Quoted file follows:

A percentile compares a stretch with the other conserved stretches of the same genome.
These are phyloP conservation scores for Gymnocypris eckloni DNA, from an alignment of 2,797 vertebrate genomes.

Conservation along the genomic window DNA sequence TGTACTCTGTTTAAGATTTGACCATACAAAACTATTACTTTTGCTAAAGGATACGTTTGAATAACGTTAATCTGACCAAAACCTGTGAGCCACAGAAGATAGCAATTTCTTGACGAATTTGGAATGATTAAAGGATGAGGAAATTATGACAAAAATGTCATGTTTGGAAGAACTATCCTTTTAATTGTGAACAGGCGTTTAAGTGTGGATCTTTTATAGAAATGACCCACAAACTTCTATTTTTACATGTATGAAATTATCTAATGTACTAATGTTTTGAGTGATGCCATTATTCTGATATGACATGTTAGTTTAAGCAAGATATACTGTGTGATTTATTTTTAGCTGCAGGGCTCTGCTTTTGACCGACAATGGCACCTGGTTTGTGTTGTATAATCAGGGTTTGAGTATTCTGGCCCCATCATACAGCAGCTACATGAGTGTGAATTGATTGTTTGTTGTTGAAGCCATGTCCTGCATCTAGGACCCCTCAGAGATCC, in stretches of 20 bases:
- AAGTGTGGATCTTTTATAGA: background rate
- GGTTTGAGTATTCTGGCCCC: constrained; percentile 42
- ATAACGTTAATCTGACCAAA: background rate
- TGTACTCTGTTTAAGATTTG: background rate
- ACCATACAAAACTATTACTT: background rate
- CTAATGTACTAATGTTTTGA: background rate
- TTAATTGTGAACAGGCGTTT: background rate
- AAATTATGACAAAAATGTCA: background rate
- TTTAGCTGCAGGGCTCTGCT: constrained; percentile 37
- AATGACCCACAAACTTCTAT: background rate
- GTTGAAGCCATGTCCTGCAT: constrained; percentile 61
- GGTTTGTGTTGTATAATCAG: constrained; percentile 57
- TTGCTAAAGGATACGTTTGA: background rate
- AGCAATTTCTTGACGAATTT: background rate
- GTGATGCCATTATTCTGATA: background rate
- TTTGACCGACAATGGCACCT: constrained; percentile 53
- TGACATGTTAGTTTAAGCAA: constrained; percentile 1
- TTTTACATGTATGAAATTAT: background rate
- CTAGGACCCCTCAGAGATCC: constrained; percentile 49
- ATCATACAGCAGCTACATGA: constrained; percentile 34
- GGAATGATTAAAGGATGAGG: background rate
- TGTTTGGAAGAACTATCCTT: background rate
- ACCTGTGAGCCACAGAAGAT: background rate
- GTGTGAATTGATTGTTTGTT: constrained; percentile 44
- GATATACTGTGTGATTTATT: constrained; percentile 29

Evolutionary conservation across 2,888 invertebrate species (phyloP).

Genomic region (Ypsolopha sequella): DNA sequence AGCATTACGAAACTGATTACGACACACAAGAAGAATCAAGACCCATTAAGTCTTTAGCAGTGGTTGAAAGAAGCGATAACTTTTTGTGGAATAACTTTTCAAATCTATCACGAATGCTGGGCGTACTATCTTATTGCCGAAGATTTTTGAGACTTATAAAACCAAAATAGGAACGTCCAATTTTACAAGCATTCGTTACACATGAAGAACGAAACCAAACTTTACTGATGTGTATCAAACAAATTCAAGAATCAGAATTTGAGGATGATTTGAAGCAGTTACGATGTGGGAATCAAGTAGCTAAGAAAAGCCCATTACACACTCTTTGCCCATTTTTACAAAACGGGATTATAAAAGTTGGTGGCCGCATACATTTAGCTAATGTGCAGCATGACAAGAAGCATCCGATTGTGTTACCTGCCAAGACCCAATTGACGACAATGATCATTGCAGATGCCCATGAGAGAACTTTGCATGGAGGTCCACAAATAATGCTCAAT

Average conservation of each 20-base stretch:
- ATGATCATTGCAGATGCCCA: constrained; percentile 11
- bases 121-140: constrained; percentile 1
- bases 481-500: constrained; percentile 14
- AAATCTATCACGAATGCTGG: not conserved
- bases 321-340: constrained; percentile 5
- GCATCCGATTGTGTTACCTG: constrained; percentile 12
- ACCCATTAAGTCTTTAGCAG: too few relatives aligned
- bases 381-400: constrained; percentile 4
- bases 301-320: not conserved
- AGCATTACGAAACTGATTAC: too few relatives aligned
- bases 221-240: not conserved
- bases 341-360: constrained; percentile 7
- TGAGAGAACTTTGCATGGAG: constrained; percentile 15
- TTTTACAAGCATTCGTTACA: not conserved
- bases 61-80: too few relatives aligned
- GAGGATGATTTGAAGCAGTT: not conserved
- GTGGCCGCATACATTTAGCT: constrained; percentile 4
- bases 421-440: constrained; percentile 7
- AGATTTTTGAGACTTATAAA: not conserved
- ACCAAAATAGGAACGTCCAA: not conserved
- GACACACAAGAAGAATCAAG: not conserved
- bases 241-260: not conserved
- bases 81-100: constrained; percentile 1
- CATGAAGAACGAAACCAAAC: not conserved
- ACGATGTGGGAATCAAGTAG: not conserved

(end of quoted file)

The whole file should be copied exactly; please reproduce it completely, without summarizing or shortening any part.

A percentile compares a stretch with the other conserved stretches of the same genome.
These are phyloP conservation scores for Gymnocypris eckloni DNA, from an alignment of 2,797 vertebrate genomes.

Conservation along the genomic window DNA sequence TGTACTCTGTTTAAGATTTGACCATACAAAACTATTACTTTTGCTAAAGGATACGTTTGAATAACGTTAATCTGACCAAAACCTGTGAGCCACAGAAGATAGCAATTTCTTGACGAATTTGGAATGATTAAAGGATGAGGAAATTATGACAAAAATGTCATGTTTGGAAGAACTATCCTTTTAATTGTGAACAGGCGTTTAAGTGTGGATCTTTTATAGAAATGACCCACAAACTTCTATTTTTACATGTATGAAATTATCTAATGTACTAATGTTTTGAGTGATGCCATTATTCTGATATGACATGTTAGTTTAAGCAAGATATACTGTGTGATTTATTTTTAGCTGCAGGGCTCTGCTTTTGACCGACAATGGCACCTGGTTTGTGTTGTATAATCAGGGTTTGAGTATTCTGGCCCCATCATACAGCAGCTACATGAGTGTGAATTGATTGTTTGTTGTTGAAGCCATGTCCTGCATCTAGGACCCCTCAGAGATCC, in stretches of 20 bases:
- AAGTGTGGATCTTTTATAGA: background rate
- GGTTTGAGTATTCTGGCCCC: constrained; percentile 42
- ATAACGTTAATCTGACCAAA: background rate
- TGTACTCTGTTTAAGATTTG: background rate
- ACCATACAAAACTATTACTT: background rate
- CTAATGTACTAATGTTTTGA: background rate
- TTAATTGTGAACAGGCGTTT: background rate
- AAATTATGACAAAAATGTCA: background rate
- TTTAGCTGCAGGGCTCTGCT: constrained; percentile 37
- AATGACCCACAAACTTCTAT: background rate
- GTTGAAGCCATGTCCTGCAT: constrained; percentile 61
- GGTTTGTGTTGTATAATCAG: constrained; percentile 57
- TTGCTAAAGGATACGTTTGA: background rate
- AGCAATTTCTTGACGAATTT: background rate
- GTGATGCCATTATTCTGATA: background rate
- TTTGACCGACAATGGCACCT: constrained; percentile 53
- TGACATGTTAGTTTAAGCAA: constrained; percentile 1
- TTTTACATGTATGAAATTAT: background rate
- CTAGGACCCCTCAGAGATCC: constrained; percentile 49
- ATCATACAGCAGCTACATGA: constrained; percentile 34
- GGAATGATTAAAGGATGAGG: background rate
- TGTTTGGAAGAACTATCCTT: background rate
- ACCTGTGAGCCACAGAAGAT: background rate
- GTGTGAATTGATTGTTTGTT: constrained; percentile 44
- GATATACTGTGTGATTTATT: constrained; percentile 29

Evolutionary conservation across 2,888 invertebrate species (phyloP).

Genomic region (Ypsolopha sequella): DNA sequence AGCATTACGAAACTGATTACGACACACAAGAAGAATCAAGACCCATTAAGTCTTTAGCAGTGGTTGAAAGAAGCGATAACTTTTTGTGGAATAACTTTTCAAATCTATCACGAATGCTGGGCGTACTATCTTATTGCCGAAGATTTTTGAGACTTATAAAACCAAAATAGGAACGTCCAATTTTACAAGCATTCGTTACACATGAAGAACGAAACCAAACTTTACTGATGTGTATCAAACAAATTCAAGAATCAGAATTTGAGGATGATTTGAAGCAGTTACGATGTGGGAATCAAGTAGCTAAGAAAAGCCCATTACACACTCTTTGCCCATTTTTACAAAACGGGATTATAAAAGTTGGTGGCCGCATACATTTAGCTAATGTGCAGCATGACAAGAAGCATCCGATTGTGTTACCTGCCAAGACCCAATTGACGACAATGATCATTGCAGATGCCCATGAGAGAACTTTGCATGGAGGTCCACAAATAATGCTCAAT

Average conservation of each 20-base stretch:
- ATGATCATTGCAGATGCCCA: constrained; percentile 11
- bases 121-140: constrained; percentile 1
- bases 481-500: constrained; percentile 14
- AAATCTATCACGAATGCTGG: not conserved
- bases 321-340: constrained; percentile 5
- GCATCCGATTGTGTTACCTG: constrained; percentile 12
- ACCCATTAAGTCTTTAGCAG: too few relatives aligned
- bases 381-400: constrained; percentile 4
- bases 301-320: not conserved
- AGCATTACGAAACTGATTAC: too few relatives aligned
- bases 221-240: not conserved
- bases 341-360: constrained; percentile 7
- TGAGAGAACTTTGCATGGAG: constrained; percentile 15
- TTTTACAAGCATTCGTTACA: not conserved
- bases 61-80: too few relatives aligned
- GAGGATGATTTGAAGCAGTT: not conserved
- GTGGCCGCATACATTTAGCT: constrained; percentile 4
- bases 421-440: constrained; percentile 7
- AGATTTTTGAGACTTATAAA: not conserved
- ACCAAAATAGGAACGTCCAA: not conserved
- GACACACAAGAAGAATCAAG: not conserved
- bases 241-260: not conserved
- bases 81-100: constrained; percentile 1
- CATGAAGAACGAAACCAAAC: not conserved
- ACGATGTGGGAATCAAGTAG: not conserved